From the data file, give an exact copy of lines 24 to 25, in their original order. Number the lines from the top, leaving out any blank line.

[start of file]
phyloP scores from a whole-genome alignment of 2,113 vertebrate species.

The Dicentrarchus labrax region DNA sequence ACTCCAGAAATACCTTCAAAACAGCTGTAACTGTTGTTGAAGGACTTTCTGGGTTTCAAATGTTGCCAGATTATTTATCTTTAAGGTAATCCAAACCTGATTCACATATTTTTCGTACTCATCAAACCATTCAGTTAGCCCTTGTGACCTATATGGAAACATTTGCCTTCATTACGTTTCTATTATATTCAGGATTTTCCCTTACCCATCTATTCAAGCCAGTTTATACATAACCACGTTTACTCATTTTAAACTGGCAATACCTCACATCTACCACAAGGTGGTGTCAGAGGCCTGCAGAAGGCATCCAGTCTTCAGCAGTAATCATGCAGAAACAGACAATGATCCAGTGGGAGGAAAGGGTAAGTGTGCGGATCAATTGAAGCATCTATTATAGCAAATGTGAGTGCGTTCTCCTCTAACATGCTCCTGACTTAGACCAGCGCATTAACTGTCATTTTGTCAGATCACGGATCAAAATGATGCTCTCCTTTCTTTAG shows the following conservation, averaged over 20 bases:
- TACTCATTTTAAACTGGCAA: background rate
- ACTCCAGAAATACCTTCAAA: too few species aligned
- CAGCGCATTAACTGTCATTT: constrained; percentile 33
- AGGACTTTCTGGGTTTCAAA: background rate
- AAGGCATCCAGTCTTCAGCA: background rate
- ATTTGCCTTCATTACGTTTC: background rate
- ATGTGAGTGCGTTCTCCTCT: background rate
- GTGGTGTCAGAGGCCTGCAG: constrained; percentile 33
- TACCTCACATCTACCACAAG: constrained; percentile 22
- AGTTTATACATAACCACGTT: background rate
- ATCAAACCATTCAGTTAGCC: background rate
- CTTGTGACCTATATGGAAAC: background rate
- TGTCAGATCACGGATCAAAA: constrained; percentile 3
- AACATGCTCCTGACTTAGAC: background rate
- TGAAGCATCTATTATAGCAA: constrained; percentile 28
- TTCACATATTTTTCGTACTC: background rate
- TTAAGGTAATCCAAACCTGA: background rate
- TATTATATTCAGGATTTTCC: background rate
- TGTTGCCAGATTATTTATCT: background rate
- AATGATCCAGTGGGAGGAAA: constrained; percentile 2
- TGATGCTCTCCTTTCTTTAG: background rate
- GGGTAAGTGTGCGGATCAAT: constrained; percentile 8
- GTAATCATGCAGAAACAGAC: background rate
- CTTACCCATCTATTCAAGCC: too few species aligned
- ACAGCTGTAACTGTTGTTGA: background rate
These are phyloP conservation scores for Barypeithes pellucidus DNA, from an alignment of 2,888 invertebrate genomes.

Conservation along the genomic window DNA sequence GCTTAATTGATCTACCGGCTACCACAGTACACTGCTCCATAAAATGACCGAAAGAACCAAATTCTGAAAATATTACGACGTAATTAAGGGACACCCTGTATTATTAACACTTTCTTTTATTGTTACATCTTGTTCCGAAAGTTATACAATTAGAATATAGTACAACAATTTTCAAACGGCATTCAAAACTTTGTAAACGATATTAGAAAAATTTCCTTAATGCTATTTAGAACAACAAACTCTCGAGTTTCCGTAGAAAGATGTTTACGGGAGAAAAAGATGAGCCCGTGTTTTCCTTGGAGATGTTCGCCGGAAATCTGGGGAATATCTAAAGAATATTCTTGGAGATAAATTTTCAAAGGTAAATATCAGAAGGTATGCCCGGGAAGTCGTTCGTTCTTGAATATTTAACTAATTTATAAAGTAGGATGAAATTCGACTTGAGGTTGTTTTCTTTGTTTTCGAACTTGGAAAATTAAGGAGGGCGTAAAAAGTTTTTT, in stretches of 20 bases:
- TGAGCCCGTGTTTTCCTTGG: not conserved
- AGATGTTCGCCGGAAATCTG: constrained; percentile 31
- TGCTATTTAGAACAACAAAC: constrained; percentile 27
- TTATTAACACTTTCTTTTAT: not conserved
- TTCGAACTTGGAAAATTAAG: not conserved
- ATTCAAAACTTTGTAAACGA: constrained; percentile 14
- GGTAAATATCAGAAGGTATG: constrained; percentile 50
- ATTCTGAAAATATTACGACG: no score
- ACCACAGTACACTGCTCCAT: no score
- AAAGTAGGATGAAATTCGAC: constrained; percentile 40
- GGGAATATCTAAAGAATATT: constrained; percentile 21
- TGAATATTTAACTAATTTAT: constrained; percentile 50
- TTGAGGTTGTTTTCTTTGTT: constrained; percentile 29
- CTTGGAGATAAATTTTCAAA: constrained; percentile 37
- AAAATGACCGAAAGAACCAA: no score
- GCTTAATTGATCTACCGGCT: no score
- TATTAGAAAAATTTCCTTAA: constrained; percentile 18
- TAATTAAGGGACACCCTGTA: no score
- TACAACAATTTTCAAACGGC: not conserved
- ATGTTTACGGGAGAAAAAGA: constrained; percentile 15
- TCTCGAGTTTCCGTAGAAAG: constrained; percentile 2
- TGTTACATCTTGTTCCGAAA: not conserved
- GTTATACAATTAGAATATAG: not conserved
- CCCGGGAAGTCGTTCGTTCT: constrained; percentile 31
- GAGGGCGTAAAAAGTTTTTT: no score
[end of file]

- GGGTAAGTGTGCGGATCAAT: constrained; percentile 8
- GTAATCATGCAGAAACAGAC: background rate